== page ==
- Installation of HPCO (High Pressure Cut Out Switch)
- Installation of charge port adapters
- System Label
Changes in A/C refrigerant oil: As a rule, R-12 systems use mineral oil and R-134a systems in new vehicles (OE Applications) will use PAG oils. For compatibility issues, the industry moved to use Ester oil (POE) for retrofitting systems. Ester oils were chosen because they were shown to be compatible with both the mineral oil already in the system and the R-134a refrigerant about to be installed. In recent years, new synthetic lubricants have been introduced that have proven work well with all oils. They have shown excellent results, improved cooling performance and have eliminated a lot of the confusion about which oil to use and when.
Flushing the A/C System: This is usually done in order to remove as much of the mineral oil (and any other contaminants) in the system as possible. It also helps to assure against oil overcharging which can reduce cooling performance. When the system is flushed, the proper amount of new oil can be added before recharging. If your are considering retrofitting your a/c system because some other component has failed (ie.: leaking evaporator, compressor failure, etc.) the system should most certainly be thoroughly flushed.
Change of drier or accumulator: The drier or accumulator is the one part that should always be replaced when retrofitting. First of all, it provides filtering for the refrigerant and (most importantly) removes moisture. Doing a retrofit without it would be like changing the engine oil and not changing the filter. Secondly, new replacements will (almost always) be manufactured with either XH-7 or XH-9 desiccant. These are compatible with R-134a while the desiccants used in R-12 systems may not be compatible.
Caution with condenser designs: Although R-134a is an efficient refrigerant, it is not as efficient as R-12. In many older R-12 systems (pre 1980), the original condensers were manufactured in a round tube (usually 3/8” O.D.) and flat fin design. These design configurations usually do not work well with R-134a, and you may have to replace the condenser with a newer design configuration. The replacement condenser should be either an aluminum serpentine design (which incorporates all aluminum vacuum brazed construction) or a parallel flow design that incorporates smaller tube diameters and higher cooling fin density. It would not be wise to purchase the OE replacement condenser for your vehicle as it will probably be the same tube and fin design you already have. Aftermarket suppliers will be your best source.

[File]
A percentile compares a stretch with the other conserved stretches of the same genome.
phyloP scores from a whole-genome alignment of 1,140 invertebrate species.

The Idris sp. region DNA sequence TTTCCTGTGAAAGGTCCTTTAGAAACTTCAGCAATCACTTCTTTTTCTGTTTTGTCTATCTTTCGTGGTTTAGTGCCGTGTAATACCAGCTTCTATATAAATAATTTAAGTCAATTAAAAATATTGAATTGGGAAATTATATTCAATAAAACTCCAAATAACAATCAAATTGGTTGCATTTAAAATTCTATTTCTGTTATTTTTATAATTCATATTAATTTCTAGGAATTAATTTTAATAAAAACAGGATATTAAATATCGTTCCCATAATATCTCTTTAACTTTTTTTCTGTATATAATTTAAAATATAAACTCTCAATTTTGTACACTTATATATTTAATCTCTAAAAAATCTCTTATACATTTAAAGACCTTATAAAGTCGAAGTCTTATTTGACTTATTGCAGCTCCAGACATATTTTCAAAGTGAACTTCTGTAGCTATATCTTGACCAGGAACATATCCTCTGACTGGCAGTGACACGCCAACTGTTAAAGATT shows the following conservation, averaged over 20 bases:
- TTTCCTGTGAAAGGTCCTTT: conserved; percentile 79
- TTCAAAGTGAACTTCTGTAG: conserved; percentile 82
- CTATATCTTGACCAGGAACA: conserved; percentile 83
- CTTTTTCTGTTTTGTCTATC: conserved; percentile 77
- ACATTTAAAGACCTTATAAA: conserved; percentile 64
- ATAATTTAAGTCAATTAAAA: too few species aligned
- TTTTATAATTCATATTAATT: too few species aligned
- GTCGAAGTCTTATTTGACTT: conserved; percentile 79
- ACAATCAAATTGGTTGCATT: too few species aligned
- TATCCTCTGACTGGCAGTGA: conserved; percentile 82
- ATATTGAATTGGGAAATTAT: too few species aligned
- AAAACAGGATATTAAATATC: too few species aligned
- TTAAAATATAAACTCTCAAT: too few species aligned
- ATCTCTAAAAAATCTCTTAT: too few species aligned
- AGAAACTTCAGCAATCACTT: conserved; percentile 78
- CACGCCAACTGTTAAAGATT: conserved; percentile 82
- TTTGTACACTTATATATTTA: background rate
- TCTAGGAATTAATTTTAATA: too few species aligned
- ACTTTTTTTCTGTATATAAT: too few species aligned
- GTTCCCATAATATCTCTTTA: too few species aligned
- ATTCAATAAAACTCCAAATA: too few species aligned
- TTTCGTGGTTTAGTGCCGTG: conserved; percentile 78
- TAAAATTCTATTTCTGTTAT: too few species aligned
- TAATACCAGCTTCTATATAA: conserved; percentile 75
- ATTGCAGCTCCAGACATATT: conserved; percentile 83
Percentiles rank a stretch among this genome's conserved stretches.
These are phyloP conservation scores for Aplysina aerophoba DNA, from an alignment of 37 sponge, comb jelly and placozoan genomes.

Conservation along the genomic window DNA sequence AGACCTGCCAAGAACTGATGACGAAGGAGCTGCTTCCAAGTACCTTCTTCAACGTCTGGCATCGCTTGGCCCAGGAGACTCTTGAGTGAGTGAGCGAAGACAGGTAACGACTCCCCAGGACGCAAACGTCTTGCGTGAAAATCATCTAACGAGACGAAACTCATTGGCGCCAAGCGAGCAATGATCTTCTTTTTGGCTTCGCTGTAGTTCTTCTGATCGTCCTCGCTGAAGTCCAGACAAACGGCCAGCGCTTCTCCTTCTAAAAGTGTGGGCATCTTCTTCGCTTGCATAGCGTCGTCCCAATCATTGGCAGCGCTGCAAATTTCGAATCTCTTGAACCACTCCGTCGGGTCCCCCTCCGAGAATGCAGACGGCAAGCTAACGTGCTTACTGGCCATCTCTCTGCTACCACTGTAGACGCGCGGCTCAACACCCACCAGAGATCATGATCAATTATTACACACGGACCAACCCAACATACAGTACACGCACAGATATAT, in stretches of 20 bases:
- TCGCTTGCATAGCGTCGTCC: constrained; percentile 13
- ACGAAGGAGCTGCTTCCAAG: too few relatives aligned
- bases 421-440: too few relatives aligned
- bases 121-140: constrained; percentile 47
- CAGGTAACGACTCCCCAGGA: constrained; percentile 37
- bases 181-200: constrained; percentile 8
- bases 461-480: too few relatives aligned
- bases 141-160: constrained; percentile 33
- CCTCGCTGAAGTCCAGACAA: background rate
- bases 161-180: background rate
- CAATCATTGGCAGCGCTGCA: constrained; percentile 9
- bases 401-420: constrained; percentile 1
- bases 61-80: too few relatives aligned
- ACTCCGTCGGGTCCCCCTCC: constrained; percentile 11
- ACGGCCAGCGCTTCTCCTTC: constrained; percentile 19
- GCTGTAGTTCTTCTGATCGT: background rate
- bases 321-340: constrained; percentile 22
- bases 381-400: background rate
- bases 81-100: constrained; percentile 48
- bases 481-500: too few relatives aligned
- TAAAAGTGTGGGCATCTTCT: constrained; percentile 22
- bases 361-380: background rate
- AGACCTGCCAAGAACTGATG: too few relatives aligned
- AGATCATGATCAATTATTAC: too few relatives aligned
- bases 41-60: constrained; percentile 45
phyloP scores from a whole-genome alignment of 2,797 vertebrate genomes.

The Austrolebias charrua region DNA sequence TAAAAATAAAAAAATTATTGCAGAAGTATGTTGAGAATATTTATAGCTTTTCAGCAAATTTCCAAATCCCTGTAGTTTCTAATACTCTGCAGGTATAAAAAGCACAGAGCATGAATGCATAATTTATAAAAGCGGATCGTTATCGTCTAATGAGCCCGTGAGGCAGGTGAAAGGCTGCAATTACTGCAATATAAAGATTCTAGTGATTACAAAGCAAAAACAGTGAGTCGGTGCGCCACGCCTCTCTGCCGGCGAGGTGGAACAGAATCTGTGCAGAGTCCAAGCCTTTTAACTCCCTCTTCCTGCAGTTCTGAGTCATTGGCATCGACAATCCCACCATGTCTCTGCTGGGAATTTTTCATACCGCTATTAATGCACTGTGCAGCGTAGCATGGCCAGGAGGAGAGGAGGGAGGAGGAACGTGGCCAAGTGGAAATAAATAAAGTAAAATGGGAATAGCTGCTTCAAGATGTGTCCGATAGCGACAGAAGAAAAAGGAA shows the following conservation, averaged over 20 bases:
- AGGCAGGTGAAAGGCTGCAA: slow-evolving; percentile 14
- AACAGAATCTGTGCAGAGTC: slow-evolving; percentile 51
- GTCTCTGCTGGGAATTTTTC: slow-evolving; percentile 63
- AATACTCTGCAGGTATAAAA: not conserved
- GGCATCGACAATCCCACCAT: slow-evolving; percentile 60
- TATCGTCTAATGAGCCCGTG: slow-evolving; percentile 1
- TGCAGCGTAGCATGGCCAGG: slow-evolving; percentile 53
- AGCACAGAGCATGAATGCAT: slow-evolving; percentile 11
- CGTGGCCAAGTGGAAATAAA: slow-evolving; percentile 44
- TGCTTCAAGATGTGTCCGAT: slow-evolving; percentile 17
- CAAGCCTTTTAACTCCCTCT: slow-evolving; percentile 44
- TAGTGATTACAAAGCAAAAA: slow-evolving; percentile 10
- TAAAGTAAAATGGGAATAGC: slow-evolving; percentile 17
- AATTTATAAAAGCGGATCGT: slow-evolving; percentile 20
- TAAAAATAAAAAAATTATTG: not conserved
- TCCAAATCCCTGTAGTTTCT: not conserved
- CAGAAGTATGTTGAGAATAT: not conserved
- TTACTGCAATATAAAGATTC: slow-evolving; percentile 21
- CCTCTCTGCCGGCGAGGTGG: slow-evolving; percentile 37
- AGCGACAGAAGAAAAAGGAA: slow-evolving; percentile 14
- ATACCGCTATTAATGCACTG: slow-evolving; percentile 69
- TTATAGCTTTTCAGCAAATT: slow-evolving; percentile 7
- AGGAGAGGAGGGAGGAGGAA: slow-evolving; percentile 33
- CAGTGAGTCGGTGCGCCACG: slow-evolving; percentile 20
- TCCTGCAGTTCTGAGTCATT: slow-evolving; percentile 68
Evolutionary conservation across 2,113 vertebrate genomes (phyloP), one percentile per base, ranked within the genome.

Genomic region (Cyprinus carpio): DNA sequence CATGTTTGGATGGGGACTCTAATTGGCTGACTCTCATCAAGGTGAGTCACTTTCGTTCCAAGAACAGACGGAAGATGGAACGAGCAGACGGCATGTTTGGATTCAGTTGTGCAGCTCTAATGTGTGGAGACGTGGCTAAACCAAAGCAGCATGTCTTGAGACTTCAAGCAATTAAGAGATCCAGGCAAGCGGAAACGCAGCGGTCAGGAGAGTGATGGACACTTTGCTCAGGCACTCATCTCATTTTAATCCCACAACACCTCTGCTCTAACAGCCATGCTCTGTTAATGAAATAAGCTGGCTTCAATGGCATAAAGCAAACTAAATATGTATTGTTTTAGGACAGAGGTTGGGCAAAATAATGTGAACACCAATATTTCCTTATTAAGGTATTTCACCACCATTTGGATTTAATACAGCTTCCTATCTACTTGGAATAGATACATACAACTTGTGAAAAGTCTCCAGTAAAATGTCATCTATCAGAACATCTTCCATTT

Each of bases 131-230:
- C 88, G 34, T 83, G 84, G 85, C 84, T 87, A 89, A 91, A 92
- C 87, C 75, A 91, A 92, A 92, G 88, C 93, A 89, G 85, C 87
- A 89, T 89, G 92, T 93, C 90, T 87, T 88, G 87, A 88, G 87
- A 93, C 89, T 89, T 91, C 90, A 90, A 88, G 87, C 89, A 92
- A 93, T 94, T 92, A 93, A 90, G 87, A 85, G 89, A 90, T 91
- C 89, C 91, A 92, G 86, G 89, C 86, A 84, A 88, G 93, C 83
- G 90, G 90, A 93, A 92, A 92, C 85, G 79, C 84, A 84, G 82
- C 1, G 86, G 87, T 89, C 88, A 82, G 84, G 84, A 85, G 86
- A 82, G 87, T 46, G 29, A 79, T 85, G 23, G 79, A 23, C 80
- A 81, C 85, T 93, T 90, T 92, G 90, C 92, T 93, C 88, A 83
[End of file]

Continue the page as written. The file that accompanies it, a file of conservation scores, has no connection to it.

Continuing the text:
Caution regarding compressors: In almost all cases, there should be no reason to replace the compressor in order to complete the retrofit, unless it has already failed. The only precaution is for older compressors that will (after retrofitting) be operating at potentially higher pressures. The higher pressures could cause other problems or potentially a complete failure. Other than those precautions, it is good practice to remove the compressor and drain as much residual oil out as possible. (Compressor can not be flushed)
Cooling and/or cooling fan operation: For applications that use belt driven fans, it is important to be sure that fan clutches (if installed) are working properly and that all fan shrouding is in tact. For applications with electric cooling fans, it is important that they be checked so that they are engaging at the proper time to help eliminate excess high pressure conditions. Additionally, a general cooling system inspection is good practice. An overheating radiator can (and will) reduce the ability of the condenser to dispel heat, causing excessive high pressures.
Installation of HPCO (High Pressure Cut Out Switch): This is an excellent safety mechanism that should be installed. The switches are usually designed to perform a few functions. Most importantly, they will stop the compressor from coming on if the system looses it’s charge, and they will also cause the compressor to shut down (temporarily) should the system pressures get too high.
Installation of charge port adapters: Your system should have ‘retrofit adapters’ installed on both the high and low side service ports. They are generally inexpensive and allow R-134a manifold gauge sets to be attached to the system (for charging and testing). They also provide an instant notification to the next service technician that the system has already been retrofitted to R-134a. Be cautious of the fact that many shops will install the adapters for charging purposes and remove them when they are done. This practice is illegal in most jurisdictions and should be frowned upon.
System Label: Each A/C system that has been retrofitted should be labelled, identifying the new refrigerant. Additionally many of the labels allow for the amount of new refrigerant charged. That is helpful because the total amount of R-134a will be different from the total factory specified charge of R-12.
Although this information does not cover every example and possible problem encountered when retrofitting an A/C system, it should provide you a good understanding of all the factors that have to be addressed.
What is Black Death?
The subject of system flushing would not be complete without discussing Black Death. Below you will find an interesting article which first appeared on the AC Source web site. This article was written by Warren Willingham, and has been reprinted here with permission from AC Source.
Black Death is the worst compressor disease to hit our industry since the DA6 came out and was spitting ring material through the system! At least the DA6 Teflon “droppings” were something that could be flushed out easily. Back then, they didn’t use multi pass, or parallel flow condensers. The old tube and fin condenser, although not as efficient as the others I mentioned, could be flushed with excellent results.